Young controls the five-member Board of Estimates with three votes – his own and that of two “at will” employees, acting DPW Director Matt Garbark and acting City Solicitor Dana P. Moore.
The fourth member, Joan M. Pratt, who lost her bid for a sixth term as comptroller in the June 2 primary, has been a fervent supporter of the project.
Scott on the Spot
The president of the spending board is Brandon M. Scott, the City Council president who won the Democratic primary for mayor, beating Young and other candidates.
Scott voted in favor of authorizing TIF bonding for Port Covington in 2016 when he was a councilman representing the northeast’s 2d District.
The BOE meeting will place Scott in an awkward position since he preached his commitment to directing city resources to black neighborhoods during his mayoral campaign.
In an interview with The Brew last week, Scott said he was unaware of the status of the TIF bonds and was waiting on Young to take action, saying, “That’s their determination. It’s totally up to them.”
Tomorrow’s meeting will place the presumptive mayor in an awkward position. Throughout the campaign, he preached his commitment to directing city resources to black neighborhoods as well as bringing openness and transparency to city government.
On the other hand, a childhood friend and longtime treasurer of Scott’s campaign committee, Alicia Wilson, was a former vice president of Sagamore Development, Plank’s real estate company.
Wilson was active in lobbying black community groups to back the project in 2016. She also helped draft minority hiring and low-income housing goals that Plank promised to follow if granted TIF and other government subsidies.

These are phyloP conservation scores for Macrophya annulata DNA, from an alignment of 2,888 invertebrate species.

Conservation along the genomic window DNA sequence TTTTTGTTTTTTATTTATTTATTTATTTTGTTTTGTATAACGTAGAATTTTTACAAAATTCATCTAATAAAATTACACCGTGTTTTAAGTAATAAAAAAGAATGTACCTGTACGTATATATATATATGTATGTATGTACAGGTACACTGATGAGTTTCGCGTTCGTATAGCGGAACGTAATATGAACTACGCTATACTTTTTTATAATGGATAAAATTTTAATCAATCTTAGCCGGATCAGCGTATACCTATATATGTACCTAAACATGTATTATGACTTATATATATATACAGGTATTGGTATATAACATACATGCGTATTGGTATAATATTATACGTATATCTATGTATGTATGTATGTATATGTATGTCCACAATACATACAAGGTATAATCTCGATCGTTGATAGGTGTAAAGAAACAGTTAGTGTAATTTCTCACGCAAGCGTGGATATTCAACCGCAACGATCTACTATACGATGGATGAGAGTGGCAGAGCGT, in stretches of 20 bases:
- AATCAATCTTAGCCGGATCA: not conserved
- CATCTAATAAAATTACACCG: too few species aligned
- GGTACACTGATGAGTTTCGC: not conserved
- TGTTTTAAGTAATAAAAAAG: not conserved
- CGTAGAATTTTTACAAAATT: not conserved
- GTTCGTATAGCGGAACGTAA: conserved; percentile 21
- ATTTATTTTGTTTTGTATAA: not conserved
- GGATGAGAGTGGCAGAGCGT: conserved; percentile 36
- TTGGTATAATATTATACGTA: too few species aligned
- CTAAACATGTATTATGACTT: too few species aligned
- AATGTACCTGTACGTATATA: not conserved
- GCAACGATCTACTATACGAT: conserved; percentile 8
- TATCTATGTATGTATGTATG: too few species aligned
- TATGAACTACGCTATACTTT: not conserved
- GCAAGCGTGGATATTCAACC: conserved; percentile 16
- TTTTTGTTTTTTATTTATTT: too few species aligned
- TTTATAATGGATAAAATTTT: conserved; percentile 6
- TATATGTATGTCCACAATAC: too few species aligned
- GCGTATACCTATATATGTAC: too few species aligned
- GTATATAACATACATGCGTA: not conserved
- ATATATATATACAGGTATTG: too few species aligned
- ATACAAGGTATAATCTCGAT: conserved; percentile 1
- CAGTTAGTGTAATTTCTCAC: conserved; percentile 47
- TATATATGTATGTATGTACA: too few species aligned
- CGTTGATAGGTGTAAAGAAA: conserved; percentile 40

(Wilson left the treasurer’s post in Scott’s campaign in late February.)
Disappearance of Plank
Weller Development has since replaced Sagamore as the master developer of Port Covington.
That change – together with the disappearance of Plank as the chief promoter of the project – constitute still more reasons why the Board of Estimates should delay approval of the bond issuance and undertake a thorough reexamination of the project, according to the protest letter.
“Under Armour has halted, and likely permanently abandoned, its plans for a headquarters campus at Port Covington,” it noted. “Now that the Under Armour expansion campus is effectively dead, the plan for Port Covington is unrealistic.”
The letter noted that with Plank no longer CEO of Under Armour, “it is not clear whether he still intends to purchase all of the [TIF] bonds, which the City Council was told would mitigate risk to the city.”
What’s more, the letter questions the financial strength of Weller Development, “a small company formerly based in the D.C. metro area that has never developed a project of this magnitude.”
Authorizing city-guaranteed bonds in the current climate of widespread economic distress, a weak real estate market, a shortfall of city revenues and a global pandemic is highly irresponsible, the letter concludes.
Instead, the authorization should be postponed to “allow time for the current volatile economic picture to become clearer and for city leaders to take a hard look at the TIF, fully informed by proper due diligence.”